How to Make Your Own Biodegradable Seed Starting Pots: 5 Plans


A few years ago, the folks at CowPots sent me some samples of their “pots you plant” – and I loved them (and, yes, that’s an affiliate link). As a relative newb gardener at the time, I was open to anything that made the whole process of transplanting seedlings easier. Of course, I ran out of the samples they sent… so before going out and buying more to start seeds in this year, I started looking around for DIY options for biodegradable pots.

It turns out I’m not the first to think about this (imagine that!), and a number of people have shared their projects for making their own seed starting pots that can go directly in the ground and biodegrade. These may be some of the easiest upcycling projects we’ve ever featured: they don’t have to look good (since you’re going to bury them); they only have to function well. Here are the options I found for do-it-yourself biodegradable seed starting pots.’

1. Toilet Paper Rolls

We’ve all got these (and many of us, regardless of how green we claim to be, also have paper towel rolls). If you’ve also got a pair of scissors, you’re in business: just follow the lead of our old friend Mike Lieberman in this two-minute video:


Image credit: Chiot’s Run via photopin cc

egg carton seed starting

2. Cardboard Egg Cartons

No doubt, you started seeds in an egg carton at some point in your childhood… but likely the kind made from polystyrene foam. Egg producers are getting a bit greener on the container front, though, and cardboard egg cartons should work great for starting and transplanting seeds. These would even be great for helping with companion planting: cut out sections of the carton with the number of plants you want to group, and then start the seeds together.

Image credit: henna lion via photopin cc

starting seeds in egg shells

3. Egg Shells

With just a little planning during your next cooking or baking project, you can turn those egg shells that you’d compost into seed starting pots. Our friends at Eat.Drink.Better walk you through this very simple process.

Image source: Eat.Drink.Better

newspaper seed starter pots

4. Newspaper

Still get a print newspaper – even just occasionally? Sure, you can recycle it, or tear it up and use it for brown material in your compost bin. Or… you can make plant pots out of that newspaper after you’ve read it. This can be as simple as rolling the paper up into a cone, or you can get more elaborate with a papier-mΓ’chΓ© project.

Image credit: henna lion via photopin cc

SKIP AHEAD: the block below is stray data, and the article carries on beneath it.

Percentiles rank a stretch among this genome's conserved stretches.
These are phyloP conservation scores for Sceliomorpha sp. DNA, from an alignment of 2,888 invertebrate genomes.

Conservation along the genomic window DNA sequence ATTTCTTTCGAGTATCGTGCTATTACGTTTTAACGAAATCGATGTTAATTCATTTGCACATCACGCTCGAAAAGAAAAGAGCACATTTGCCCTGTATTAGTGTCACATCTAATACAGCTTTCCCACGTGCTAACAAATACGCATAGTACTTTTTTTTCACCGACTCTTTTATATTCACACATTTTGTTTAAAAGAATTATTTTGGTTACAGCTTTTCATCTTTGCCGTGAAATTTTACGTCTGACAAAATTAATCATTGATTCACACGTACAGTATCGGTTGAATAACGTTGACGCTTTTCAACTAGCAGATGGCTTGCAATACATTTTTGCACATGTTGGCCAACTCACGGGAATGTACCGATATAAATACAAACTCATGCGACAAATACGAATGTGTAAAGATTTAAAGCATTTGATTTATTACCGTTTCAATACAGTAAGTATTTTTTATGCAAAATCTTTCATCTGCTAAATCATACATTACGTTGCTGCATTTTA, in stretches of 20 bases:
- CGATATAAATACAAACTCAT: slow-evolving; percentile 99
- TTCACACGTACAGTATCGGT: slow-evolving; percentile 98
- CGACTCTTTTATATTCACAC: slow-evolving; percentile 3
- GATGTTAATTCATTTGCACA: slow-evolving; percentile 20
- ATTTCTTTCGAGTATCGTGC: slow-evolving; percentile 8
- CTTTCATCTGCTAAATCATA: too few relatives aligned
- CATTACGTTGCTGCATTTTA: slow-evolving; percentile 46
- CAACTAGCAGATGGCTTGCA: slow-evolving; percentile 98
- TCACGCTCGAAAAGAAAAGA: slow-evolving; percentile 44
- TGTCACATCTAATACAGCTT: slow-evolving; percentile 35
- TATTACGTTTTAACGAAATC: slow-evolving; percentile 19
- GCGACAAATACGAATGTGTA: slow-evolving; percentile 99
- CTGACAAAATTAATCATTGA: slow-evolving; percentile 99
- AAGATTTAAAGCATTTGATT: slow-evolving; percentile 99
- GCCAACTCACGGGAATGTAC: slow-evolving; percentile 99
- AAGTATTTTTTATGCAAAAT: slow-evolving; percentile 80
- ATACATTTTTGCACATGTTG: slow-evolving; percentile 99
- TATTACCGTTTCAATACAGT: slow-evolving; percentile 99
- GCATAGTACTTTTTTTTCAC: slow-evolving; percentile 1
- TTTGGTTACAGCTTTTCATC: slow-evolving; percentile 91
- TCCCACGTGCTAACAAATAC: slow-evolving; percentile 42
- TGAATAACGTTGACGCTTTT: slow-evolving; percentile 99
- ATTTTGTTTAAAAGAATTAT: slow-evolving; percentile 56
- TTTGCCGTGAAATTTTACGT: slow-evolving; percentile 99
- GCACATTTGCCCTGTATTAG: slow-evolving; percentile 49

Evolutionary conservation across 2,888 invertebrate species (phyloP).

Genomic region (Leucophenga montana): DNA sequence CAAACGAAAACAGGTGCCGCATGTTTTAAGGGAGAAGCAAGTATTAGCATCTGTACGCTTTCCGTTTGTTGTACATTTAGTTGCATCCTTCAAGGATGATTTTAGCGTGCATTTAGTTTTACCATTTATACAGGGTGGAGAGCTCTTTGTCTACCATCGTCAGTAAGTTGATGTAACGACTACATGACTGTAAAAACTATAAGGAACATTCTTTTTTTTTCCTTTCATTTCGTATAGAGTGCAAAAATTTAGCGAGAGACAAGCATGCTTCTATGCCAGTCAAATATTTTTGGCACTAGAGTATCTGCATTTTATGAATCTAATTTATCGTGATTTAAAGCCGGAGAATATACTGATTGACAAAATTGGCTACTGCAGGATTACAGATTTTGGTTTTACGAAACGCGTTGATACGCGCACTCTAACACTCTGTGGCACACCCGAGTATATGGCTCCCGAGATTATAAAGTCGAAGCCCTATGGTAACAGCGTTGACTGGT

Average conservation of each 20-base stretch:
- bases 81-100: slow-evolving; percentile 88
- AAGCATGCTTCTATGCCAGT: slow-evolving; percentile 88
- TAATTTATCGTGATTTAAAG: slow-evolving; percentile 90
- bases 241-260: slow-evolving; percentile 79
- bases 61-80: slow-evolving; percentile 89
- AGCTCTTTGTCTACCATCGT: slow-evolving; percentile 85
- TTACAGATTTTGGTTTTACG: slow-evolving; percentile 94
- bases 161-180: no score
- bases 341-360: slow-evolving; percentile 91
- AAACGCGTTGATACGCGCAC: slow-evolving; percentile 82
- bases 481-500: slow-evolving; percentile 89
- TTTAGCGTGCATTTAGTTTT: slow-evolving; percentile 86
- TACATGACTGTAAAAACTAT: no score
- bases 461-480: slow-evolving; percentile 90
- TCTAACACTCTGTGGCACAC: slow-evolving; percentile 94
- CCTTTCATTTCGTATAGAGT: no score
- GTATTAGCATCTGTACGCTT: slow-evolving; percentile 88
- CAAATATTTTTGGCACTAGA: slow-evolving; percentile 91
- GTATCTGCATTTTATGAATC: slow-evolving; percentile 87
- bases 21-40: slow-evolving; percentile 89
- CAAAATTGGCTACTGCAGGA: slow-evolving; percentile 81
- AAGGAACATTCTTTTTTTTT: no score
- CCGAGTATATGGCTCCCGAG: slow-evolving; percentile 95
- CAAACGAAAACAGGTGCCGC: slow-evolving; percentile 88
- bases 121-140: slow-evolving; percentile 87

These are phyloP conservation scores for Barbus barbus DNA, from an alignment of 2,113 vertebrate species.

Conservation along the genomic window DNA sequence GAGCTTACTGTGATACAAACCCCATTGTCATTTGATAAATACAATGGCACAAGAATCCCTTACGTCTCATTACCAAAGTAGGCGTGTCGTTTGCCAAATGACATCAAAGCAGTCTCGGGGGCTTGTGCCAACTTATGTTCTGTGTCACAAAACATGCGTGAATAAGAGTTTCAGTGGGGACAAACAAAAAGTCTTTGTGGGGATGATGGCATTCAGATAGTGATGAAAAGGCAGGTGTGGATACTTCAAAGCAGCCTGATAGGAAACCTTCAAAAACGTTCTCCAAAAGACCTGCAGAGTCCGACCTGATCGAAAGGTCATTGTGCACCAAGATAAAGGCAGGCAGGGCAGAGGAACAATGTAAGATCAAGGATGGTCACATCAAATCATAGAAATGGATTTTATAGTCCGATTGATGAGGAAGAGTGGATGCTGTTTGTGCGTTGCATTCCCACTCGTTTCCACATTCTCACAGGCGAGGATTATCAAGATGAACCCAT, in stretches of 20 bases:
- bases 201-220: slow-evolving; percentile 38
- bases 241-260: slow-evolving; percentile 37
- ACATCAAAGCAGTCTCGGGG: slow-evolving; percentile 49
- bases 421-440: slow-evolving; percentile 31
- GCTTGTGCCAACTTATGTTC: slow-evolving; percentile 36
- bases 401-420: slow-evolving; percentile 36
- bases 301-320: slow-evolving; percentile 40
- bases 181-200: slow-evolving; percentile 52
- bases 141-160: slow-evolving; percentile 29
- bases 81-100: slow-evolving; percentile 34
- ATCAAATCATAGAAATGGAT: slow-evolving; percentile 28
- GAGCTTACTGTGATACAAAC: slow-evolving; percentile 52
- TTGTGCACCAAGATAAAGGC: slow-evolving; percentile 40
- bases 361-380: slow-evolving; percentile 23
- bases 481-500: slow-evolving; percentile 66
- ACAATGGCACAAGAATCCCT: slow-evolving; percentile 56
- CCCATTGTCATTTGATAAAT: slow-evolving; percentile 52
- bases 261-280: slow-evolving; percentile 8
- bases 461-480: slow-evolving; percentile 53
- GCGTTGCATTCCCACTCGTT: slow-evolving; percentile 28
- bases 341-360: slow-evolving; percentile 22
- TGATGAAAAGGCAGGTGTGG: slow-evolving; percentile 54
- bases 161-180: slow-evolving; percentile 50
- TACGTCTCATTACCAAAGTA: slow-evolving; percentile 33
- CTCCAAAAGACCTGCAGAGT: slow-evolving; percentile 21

orange peel

5. Fruit and vegetable rinds

As with the eggshells, this one requires just a bit of forethought… but an orange peel, orΒ avocadoΒ rind, can work great for starting your seeds. Β Our friends over at Crafting a Green World have a number of ideas here

Got other biodegradable materials you use to make pots you plant? Share them with us…

Image credit: hfreesartography via photopin cc

Update (2/15/2015): Want to take this info with you quickly and easily? Share it? Download our new presentation from Slideshare (which I made with Haiku Deck)

  1. Chris

    This is a great article! I’ve been trying to encourage my readers to start planting/owning plants at home, not only for the environmental benefits but also for the many personal health benefits. Hope to see more articles like this one!

  2. Meg

    Hi Jeff! We are so glad that you are a fan of our CowPots. There are many inventive ideas online for creating transferrable seedling pots. The one major element missing? Manure πŸ˜‰ Our CowPots are made from a patented process that retains the enriching elements of manure, without the smell πŸ˜‰ We hope that when you see the difference, you will give us another go.
    Most Sincerely,
    Meg Watt
    PR and Social Media Manager
    The Liquid Fence Company

  3. Pamela

    I really like the idea of going green..in fact I grow an organic garden and harvest my own seeds from the years crop. I worked many ways to grow them and find paper towel rolls to be the best. I would NOT use toliet roll paper due to the nature of how they are handled. I have had test done and there is a good amount of fecal matter that is found on toliet paper rolls. So I highly recommend paper towel rolls as a subsititue. I’ve been an organic gardener for 8 years. I also grow lavender.

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